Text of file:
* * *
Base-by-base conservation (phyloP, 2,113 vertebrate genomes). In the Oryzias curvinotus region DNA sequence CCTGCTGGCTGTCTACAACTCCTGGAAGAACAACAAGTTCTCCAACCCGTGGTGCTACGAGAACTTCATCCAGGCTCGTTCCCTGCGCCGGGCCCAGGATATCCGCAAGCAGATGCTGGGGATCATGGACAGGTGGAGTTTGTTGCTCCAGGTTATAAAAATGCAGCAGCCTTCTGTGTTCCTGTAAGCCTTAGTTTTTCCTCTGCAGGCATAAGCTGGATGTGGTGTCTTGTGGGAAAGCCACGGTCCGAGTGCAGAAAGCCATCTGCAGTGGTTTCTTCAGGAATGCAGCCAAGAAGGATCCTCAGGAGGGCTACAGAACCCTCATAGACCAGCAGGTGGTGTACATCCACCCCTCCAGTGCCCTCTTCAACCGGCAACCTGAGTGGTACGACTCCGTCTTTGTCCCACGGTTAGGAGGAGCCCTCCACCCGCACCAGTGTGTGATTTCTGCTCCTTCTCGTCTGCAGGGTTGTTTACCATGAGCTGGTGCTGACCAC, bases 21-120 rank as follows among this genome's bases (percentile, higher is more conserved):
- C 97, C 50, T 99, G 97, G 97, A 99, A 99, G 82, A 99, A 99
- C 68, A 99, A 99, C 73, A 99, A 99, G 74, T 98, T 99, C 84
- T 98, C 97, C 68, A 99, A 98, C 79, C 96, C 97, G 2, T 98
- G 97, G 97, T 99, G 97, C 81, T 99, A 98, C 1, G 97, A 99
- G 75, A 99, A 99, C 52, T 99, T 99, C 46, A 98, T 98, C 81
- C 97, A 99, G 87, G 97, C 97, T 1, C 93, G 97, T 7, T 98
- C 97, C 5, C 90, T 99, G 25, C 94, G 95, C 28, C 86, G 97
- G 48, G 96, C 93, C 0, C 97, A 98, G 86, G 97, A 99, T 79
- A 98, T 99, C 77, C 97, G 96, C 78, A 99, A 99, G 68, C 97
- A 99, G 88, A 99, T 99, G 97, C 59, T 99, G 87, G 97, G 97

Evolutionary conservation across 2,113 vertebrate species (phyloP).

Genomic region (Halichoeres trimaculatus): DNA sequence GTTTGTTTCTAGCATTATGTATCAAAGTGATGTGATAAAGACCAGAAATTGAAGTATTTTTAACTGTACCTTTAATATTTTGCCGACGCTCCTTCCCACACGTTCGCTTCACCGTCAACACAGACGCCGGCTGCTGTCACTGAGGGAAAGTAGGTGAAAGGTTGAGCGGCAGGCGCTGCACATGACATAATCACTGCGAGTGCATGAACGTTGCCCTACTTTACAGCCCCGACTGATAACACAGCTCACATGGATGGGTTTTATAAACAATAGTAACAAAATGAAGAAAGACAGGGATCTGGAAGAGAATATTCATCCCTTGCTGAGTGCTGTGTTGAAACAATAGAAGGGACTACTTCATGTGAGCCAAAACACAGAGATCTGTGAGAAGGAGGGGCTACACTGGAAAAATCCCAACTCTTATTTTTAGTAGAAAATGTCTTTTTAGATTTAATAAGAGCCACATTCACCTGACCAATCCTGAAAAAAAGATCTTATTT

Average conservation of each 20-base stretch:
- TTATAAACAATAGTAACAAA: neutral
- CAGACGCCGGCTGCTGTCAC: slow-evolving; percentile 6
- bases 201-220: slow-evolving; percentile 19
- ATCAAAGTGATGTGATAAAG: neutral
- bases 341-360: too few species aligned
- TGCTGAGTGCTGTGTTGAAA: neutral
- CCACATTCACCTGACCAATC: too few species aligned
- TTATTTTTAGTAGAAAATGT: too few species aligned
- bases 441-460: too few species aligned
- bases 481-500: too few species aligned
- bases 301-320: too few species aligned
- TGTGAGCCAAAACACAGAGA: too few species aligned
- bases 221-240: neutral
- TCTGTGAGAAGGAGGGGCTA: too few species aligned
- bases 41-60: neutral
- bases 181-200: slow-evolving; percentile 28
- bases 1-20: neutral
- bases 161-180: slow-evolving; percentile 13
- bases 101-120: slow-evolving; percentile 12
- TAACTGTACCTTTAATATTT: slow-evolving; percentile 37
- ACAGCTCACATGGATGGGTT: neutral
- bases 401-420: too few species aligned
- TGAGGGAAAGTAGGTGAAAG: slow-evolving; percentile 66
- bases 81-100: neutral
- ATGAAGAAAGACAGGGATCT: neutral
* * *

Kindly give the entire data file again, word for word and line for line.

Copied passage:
Base-by-base conservation (phyloP, 2,113 vertebrate genomes). In the Oryzias curvinotus region DNA sequence CCTGCTGGCTGTCTACAACTCCTGGAAGAACAACAAGTTCTCCAACCCGTGGTGCTACGAGAACTTCATCCAGGCTCGTTCCCTGCGCCGGGCCCAGGATATCCGCAAGCAGATGCTGGGGATCATGGACAGGTGGAGTTTGTTGCTCCAGGTTATAAAAATGCAGCAGCCTTCTGTGTTCCTGTAAGCCTTAGTTTTTCCTCTGCAGGCATAAGCTGGATGTGGTGTCTTGTGGGAAAGCCACGGTCCGAGTGCAGAAAGCCATCTGCAGTGGTTTCTTCAGGAATGCAGCCAAGAAGGATCCTCAGGAGGGCTACAGAACCCTCATAGACCAGCAGGTGGTGTACATCCACCCCTCCAGTGCCCTCTTCAACCGGCAACCTGAGTGGTACGACTCCGTCTTTGTCCCACGGTTAGGAGGAGCCCTCCACCCGCACCAGTGTGTGATTTCTGCTCCTTCTCGTCTGCAGGGTTGTTTACCATGAGCTGGTGCTGACCAC, bases 21-120 rank as follows among this genome's bases (percentile, higher is more conserved):
- C 97, C 50, T 99, G 97, G 97, A 99, A 99, G 82, A 99, A 99
- C 68, A 99, A 99, C 73, A 99, A 99, G 74, T 98, T 99, C 84
- T 98, C 97, C 68, A 99, A 98, C 79, C 96, C 97, G 2, T 98
- G 97, G 97, T 99, G 97, C 81, T 99, A 98, C 1, G 97, A 99
- G 75, A 99, A 99, C 52, T 99, T 99, C 46, A 98, T 98, C 81
- C 97, A 99, G 87, G 97, C 97, T 1, C 93, G 97, T 7, T 98
- C 97, C 5, C 90, T 99, G 25, C 94, G 95, C 28, C 86, G 97
- G 48, G 96, C 93, C 0, C 97, A 98, G 86, G 97, A 99, T 79
- A 98, T 99, C 77, C 97, G 96, C 78, A 99, A 99, G 68, C 97
- A 99, G 88, A 99, T 99, G 97, C 59, T 99, G 87, G 97, G 97

Evolutionary conservation across 2,113 vertebrate species (phyloP).

Genomic region (Halichoeres trimaculatus): DNA sequence GTTTGTTTCTAGCATTATGTATCAAAGTGATGTGATAAAGACCAGAAATTGAAGTATTTTTAACTGTACCTTTAATATTTTGCCGACGCTCCTTCCCACACGTTCGCTTCACCGTCAACACAGACGCCGGCTGCTGTCACTGAGGGAAAGTAGGTGAAAGGTTGAGCGGCAGGCGCTGCACATGACATAATCACTGCGAGTGCATGAACGTTGCCCTACTTTACAGCCCCGACTGATAACACAGCTCACATGGATGGGTTTTATAAACAATAGTAACAAAATGAAGAAAGACAGGGATCTGGAAGAGAATATTCATCCCTTGCTGAGTGCTGTGTTGAAACAATAGAAGGGACTACTTCATGTGAGCCAAAACACAGAGATCTGTGAGAAGGAGGGGCTACACTGGAAAAATCCCAACTCTTATTTTTAGTAGAAAATGTCTTTTTAGATTTAATAAGAGCCACATTCACCTGACCAATCCTGAAAAAAAGATCTTATTT

Average conservation of each 20-base stretch:
- TTATAAACAATAGTAACAAA: neutral
- CAGACGCCGGCTGCTGTCAC: slow-evolving; percentile 6
- bases 201-220: slow-evolving; percentile 19
- ATCAAAGTGATGTGATAAAG: neutral
- bases 341-360: too few species aligned
- TGCTGAGTGCTGTGTTGAAA: neutral
- CCACATTCACCTGACCAATC: too few species aligned
- TTATTTTTAGTAGAAAATGT: too few species aligned
- bases 441-460: too few species aligned
- bases 481-500: too few species aligned
- bases 301-320: too few species aligned
- TGTGAGCCAAAACACAGAGA: too few species aligned
- bases 221-240: neutral
- TCTGTGAGAAGGAGGGGCTA: too few species aligned
- bases 41-60: neutral
- bases 181-200: slow-evolving; percentile 28
- bases 1-20: neutral
- bases 161-180: slow-evolving; percentile 13
- bases 101-120: slow-evolving; percentile 12
- TAACTGTACCTTTAATATTT: slow-evolving; percentile 37
- ACAGCTCACATGGATGGGTT: neutral
- bases 401-420: too few species aligned
- TGAGGGAAAGTAGGTGAAAG: slow-evolving; percentile 66
- bases 81-100: neutral
- ATGAAGAAAGACAGGGATCT: neutral